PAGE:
Birth by cesarean section may alter babies DNA

A cesarean section is when the mothers abdomen and uterus are surgically opened to deliver the baby. This can be due to a number of factors including placental separation from the uterine wall, the position of the baby, or if the baby is in distress.  Cesareans are gradually increasing over time, in the US 2005 the rate was at a staggering 29% of all births and in China the rate is closing on 50%.

The cesarean is not without risk. The risk to the mother are post labor pain and discomfort as well as the risk for bleeding and infection that is present in all types of surgeries. It is known that babies delivered by cesarean has a higher risk of  Type I diabetes , the reason why this is the case is unknown but we might be closer to understanding it.

Cesarean sections Alter DNA

In a study led by Professor Tomas Ekström at Karolinska institutet in Sweden an explination to the why might be one step closer.

Epigenetics is the way in which the environment affects DNA leading to the information in it being expressed differently. It might seem like a complicated concept but the gist of it is that the environment don’t change the DNA but can influence what type of information it expresses.  An example of epigenetics would be that sun exposure leads to an increased production of melanin which turns your skin darker.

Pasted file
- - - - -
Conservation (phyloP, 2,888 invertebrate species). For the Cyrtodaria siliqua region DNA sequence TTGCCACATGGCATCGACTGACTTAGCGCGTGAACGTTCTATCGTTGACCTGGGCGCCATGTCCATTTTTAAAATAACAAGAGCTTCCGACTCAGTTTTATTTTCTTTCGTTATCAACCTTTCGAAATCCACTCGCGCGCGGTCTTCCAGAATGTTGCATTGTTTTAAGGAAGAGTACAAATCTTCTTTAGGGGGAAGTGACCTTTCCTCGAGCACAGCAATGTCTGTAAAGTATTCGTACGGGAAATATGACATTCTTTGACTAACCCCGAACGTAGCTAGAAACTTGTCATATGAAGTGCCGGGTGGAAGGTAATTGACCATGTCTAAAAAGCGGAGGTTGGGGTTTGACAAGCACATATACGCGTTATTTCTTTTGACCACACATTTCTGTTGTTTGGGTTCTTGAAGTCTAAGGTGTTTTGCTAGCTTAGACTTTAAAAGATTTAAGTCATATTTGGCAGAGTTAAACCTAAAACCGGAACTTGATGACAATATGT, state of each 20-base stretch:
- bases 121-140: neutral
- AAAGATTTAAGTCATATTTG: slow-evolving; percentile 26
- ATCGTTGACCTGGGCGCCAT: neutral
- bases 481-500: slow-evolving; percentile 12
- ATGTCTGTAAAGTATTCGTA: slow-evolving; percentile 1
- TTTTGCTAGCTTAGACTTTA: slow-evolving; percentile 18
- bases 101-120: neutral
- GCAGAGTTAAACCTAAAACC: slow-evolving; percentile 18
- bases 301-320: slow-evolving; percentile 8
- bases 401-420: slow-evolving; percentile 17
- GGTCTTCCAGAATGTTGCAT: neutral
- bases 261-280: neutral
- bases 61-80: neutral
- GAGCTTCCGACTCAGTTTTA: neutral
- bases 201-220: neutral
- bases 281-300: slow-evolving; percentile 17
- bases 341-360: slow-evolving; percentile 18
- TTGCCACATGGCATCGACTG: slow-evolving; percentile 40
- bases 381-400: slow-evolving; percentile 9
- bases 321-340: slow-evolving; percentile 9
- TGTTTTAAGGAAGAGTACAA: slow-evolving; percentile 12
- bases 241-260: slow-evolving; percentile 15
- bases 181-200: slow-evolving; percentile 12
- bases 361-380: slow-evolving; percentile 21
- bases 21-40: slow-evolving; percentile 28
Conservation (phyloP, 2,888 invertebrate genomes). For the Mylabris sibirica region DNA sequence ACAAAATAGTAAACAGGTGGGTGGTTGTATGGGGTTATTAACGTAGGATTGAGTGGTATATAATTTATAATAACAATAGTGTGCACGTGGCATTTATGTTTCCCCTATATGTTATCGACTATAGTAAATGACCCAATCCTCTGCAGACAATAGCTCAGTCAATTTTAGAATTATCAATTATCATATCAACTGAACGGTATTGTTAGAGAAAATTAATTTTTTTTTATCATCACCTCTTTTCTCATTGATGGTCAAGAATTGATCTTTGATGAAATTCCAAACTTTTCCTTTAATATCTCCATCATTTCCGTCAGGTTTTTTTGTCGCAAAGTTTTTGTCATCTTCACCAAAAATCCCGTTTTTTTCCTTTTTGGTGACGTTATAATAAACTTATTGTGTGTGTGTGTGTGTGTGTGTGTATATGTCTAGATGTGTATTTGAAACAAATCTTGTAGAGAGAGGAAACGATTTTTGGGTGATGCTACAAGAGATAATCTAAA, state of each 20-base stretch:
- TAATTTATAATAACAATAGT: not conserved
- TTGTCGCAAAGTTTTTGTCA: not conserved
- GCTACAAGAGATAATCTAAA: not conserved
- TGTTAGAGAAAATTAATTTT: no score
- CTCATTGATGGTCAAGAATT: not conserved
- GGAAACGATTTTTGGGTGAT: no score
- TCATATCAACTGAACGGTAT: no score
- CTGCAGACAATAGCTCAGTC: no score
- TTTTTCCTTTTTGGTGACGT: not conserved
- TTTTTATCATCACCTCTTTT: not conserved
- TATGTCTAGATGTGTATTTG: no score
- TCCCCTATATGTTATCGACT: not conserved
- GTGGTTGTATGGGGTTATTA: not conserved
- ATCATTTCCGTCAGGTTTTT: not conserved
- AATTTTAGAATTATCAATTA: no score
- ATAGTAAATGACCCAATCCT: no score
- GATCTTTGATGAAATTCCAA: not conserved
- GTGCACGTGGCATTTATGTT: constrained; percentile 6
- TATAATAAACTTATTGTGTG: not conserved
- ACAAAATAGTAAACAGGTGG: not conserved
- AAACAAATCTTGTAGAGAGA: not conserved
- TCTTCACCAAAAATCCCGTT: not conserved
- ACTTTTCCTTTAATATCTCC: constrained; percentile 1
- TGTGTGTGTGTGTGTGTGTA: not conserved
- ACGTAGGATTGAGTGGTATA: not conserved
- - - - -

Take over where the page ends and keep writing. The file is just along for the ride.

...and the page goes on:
So in the case of the babies delivered by cesarean the researchers found methylation at a higher degree in the stem cells of the newborn babies as compared to babies delivered vaginally. This methylation is one of the mechanisms of epigenetic changes. When a methyl group binds to a site on the DNA it can stop the expression of a gene located in that site.

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Artist rendition of DNA methylation

 

 

 

 

 

 

 

 

 

 

 

 

When the researchers did a detailed study in 12 of the babies they found statistically significant differences in methylation in almost 350 regions of the DNA. Many of these regions are known to influence the immune system.

The epigenetic changes can be either permanent or temporary and the researchers are unsure whether the observed changes will last. There are certain to be follow up studies on this area, especially due to the increase in cesareans worldwide.

 

 image credit: Christoph Bock via Wikimedia, license